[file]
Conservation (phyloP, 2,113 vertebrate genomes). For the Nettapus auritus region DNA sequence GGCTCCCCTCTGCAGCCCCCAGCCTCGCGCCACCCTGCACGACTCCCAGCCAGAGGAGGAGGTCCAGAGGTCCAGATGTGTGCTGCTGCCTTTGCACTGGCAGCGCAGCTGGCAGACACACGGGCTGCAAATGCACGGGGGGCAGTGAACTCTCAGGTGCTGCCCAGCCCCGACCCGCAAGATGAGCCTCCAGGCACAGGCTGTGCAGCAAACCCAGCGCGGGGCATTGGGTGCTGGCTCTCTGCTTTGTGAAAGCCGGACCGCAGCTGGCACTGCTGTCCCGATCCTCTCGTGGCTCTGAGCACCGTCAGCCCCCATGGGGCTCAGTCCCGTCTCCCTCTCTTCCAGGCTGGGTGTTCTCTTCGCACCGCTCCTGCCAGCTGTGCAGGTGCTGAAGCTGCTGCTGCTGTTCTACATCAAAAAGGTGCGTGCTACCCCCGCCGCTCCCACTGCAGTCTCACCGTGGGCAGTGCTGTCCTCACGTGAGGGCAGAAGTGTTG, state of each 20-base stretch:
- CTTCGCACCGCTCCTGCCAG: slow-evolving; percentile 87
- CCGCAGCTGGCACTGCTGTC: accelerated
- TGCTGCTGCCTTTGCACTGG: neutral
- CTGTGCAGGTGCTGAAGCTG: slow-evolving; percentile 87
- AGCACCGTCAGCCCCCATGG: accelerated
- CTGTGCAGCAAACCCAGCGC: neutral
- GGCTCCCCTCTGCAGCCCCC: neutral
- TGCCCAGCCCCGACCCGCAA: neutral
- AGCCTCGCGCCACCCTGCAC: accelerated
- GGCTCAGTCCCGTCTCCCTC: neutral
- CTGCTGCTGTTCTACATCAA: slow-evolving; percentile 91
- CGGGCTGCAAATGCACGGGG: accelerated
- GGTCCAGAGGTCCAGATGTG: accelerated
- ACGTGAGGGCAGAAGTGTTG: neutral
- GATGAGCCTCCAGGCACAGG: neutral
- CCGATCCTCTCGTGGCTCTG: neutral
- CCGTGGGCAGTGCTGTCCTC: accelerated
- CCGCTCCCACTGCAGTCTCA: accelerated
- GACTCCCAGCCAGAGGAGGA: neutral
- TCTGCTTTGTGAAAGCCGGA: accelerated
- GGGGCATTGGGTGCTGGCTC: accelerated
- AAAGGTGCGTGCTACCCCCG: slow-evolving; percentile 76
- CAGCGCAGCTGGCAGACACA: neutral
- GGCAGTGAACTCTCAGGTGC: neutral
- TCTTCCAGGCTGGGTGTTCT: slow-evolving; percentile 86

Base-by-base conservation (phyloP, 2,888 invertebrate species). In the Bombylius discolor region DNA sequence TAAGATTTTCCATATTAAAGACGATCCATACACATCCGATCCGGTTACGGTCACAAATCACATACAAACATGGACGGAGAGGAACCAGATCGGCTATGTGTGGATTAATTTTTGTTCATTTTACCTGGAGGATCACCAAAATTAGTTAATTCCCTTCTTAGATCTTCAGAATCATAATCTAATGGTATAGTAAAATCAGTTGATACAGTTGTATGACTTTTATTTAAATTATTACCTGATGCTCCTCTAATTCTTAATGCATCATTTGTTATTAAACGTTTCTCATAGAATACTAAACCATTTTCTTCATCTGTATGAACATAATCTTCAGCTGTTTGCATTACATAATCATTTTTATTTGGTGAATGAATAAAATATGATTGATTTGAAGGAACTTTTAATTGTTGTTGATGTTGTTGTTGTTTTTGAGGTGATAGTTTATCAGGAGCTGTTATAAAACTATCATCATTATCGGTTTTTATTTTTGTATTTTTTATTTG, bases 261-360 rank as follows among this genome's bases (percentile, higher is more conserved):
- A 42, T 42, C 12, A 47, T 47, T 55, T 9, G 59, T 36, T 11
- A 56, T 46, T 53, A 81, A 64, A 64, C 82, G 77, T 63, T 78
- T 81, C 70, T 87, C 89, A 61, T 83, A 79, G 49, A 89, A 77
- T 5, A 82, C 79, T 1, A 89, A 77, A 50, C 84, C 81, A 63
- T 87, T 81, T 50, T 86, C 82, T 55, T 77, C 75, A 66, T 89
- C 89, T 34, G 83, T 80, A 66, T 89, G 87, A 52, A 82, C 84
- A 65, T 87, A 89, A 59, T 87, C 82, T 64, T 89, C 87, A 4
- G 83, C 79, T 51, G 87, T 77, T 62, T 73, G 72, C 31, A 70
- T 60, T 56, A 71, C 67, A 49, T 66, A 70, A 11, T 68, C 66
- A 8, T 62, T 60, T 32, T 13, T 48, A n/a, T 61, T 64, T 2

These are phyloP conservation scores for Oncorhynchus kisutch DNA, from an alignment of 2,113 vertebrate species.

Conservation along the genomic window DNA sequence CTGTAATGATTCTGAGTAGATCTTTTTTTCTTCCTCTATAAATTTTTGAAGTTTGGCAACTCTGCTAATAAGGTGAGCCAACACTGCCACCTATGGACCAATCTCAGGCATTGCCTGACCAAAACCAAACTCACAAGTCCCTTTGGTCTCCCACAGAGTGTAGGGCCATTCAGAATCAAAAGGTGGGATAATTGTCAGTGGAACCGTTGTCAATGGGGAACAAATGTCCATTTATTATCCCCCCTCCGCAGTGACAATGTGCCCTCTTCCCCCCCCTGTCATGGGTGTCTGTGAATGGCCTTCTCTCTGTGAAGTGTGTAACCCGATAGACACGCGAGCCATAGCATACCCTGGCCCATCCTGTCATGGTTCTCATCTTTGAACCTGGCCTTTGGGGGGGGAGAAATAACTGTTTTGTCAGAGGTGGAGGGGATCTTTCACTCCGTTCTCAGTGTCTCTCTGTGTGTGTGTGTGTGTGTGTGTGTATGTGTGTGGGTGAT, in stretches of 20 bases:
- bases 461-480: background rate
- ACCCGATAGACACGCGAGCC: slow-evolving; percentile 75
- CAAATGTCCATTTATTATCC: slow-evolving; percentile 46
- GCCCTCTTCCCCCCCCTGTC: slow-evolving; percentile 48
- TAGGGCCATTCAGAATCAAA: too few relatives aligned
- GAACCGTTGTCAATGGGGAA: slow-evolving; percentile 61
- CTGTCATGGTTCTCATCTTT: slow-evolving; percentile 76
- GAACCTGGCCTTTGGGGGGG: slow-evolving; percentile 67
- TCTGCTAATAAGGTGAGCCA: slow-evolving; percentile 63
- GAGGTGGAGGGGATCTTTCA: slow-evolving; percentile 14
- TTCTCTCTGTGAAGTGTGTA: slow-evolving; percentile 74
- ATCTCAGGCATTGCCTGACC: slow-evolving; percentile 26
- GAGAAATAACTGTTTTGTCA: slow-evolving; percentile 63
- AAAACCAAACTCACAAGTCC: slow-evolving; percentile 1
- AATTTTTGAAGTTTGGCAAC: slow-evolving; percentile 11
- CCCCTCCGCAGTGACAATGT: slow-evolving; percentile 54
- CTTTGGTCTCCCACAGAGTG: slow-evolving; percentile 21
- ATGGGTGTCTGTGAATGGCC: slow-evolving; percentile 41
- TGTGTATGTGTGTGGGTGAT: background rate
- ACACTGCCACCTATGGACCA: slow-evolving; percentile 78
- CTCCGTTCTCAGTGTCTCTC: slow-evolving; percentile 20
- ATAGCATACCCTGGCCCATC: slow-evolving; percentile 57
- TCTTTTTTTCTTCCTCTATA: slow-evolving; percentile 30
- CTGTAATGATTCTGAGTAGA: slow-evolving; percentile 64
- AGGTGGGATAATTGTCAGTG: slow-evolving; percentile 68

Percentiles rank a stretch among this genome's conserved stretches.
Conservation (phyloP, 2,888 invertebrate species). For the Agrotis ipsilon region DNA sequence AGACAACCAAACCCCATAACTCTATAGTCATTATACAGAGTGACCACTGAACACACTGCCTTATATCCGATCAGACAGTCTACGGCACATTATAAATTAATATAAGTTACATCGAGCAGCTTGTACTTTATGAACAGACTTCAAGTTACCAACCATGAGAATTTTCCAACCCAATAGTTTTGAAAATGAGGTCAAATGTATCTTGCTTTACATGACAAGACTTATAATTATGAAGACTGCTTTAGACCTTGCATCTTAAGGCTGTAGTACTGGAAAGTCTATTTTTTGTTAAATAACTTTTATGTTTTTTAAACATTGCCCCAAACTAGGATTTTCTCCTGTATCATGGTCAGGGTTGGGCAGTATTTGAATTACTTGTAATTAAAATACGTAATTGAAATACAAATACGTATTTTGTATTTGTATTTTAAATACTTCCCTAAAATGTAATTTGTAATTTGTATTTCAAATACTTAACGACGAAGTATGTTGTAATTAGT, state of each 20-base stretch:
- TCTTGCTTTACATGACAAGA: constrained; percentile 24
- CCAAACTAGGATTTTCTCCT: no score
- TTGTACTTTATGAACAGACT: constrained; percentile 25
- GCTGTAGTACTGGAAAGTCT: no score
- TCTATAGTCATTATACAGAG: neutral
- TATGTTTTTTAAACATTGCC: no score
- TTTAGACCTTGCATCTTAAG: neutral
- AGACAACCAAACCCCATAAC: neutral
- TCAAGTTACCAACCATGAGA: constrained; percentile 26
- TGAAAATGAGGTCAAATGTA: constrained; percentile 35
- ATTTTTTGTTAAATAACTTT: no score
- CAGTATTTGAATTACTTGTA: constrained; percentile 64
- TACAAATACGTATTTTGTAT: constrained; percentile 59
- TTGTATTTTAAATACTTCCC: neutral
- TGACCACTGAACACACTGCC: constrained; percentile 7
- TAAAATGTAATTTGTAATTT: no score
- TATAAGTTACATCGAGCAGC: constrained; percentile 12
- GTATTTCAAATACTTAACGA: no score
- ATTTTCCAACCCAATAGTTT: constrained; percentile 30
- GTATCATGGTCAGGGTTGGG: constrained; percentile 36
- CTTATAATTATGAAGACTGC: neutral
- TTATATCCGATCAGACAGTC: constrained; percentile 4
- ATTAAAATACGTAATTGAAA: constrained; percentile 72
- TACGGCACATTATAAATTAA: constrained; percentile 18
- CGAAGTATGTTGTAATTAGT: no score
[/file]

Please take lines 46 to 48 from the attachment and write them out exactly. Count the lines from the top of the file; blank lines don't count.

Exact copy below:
- CTGTCATGGTTCTCATCTTT: slow-evolving; percentile 76
- GAACCTGGCCTTTGGGGGGG: slow-evolving; percentile 67
- TCTGCTAATAAGGTGAGCCA: slow-evolving; percentile 63